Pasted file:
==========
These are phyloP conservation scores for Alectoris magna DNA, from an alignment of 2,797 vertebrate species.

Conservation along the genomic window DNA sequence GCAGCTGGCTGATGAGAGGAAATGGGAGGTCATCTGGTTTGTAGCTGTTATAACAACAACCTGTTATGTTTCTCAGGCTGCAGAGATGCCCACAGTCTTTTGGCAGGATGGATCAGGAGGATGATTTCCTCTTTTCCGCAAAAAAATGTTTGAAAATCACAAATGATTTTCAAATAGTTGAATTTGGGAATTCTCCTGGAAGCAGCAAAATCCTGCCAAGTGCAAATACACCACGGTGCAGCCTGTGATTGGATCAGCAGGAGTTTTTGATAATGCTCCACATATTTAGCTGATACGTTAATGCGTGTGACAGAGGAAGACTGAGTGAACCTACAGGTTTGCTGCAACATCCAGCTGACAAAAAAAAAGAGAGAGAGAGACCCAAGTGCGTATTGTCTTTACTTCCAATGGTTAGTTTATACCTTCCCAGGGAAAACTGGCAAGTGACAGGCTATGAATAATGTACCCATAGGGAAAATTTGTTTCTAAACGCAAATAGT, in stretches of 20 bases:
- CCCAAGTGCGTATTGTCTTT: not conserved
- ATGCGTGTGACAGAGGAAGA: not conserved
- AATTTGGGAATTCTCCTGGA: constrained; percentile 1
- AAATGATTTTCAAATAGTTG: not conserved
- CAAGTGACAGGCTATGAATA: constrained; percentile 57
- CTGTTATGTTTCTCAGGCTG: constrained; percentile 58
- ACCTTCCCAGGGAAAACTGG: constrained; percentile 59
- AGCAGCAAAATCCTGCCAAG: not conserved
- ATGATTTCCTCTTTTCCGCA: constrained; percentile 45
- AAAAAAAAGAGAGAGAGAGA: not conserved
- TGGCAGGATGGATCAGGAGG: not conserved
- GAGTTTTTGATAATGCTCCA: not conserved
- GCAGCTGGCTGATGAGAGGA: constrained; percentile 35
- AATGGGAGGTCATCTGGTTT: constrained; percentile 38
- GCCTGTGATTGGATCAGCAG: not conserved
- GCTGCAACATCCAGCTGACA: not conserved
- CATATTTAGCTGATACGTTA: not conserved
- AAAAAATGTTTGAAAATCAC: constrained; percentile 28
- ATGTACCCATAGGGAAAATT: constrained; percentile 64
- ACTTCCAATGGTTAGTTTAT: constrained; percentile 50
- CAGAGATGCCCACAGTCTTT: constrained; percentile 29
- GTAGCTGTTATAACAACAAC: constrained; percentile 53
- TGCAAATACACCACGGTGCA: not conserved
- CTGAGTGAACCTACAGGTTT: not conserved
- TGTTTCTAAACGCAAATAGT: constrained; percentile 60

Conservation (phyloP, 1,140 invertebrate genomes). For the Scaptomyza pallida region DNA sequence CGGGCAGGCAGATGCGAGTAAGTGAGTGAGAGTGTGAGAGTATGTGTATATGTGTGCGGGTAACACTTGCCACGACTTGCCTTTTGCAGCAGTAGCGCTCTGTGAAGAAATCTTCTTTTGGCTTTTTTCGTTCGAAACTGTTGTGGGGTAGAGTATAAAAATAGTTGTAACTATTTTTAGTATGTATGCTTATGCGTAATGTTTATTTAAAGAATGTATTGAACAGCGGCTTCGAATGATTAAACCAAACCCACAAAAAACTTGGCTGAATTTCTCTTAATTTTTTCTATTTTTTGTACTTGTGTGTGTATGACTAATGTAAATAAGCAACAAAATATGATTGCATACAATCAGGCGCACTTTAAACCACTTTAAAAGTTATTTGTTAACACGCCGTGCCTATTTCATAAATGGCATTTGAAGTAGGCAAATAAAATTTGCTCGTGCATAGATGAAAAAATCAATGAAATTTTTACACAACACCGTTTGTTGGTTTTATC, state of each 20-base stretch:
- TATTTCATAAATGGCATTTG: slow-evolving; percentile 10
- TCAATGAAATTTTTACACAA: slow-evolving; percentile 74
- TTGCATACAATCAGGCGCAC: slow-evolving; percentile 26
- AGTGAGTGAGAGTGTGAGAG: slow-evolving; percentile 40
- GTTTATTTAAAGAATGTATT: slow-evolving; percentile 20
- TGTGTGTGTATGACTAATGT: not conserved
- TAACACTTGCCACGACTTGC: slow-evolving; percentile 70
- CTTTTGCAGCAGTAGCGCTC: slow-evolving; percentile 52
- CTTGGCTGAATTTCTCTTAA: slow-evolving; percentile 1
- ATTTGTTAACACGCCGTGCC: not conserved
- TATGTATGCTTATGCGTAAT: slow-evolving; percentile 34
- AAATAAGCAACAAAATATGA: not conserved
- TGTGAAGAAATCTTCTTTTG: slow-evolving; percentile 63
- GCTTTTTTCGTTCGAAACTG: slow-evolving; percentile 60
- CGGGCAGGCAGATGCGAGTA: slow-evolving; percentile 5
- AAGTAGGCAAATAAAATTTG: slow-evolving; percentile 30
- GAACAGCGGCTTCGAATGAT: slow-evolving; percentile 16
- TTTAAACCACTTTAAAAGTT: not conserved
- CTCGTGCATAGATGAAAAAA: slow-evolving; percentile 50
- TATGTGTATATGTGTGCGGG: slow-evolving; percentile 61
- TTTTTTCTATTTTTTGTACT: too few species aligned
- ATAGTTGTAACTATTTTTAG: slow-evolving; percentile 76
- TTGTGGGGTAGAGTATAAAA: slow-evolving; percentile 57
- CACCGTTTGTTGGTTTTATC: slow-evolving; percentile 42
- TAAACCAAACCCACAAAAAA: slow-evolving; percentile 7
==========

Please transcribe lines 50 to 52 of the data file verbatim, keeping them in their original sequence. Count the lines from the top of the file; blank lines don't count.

- ATAGTTGTAACTATTTTTAG: slow-evolving; percentile 76
- TTGTGGGGTAGAGTATAAAA: slow-evolving; percentile 57
- CACCGTTTGTTGGTTTTATC: slow-evolving; percentile 42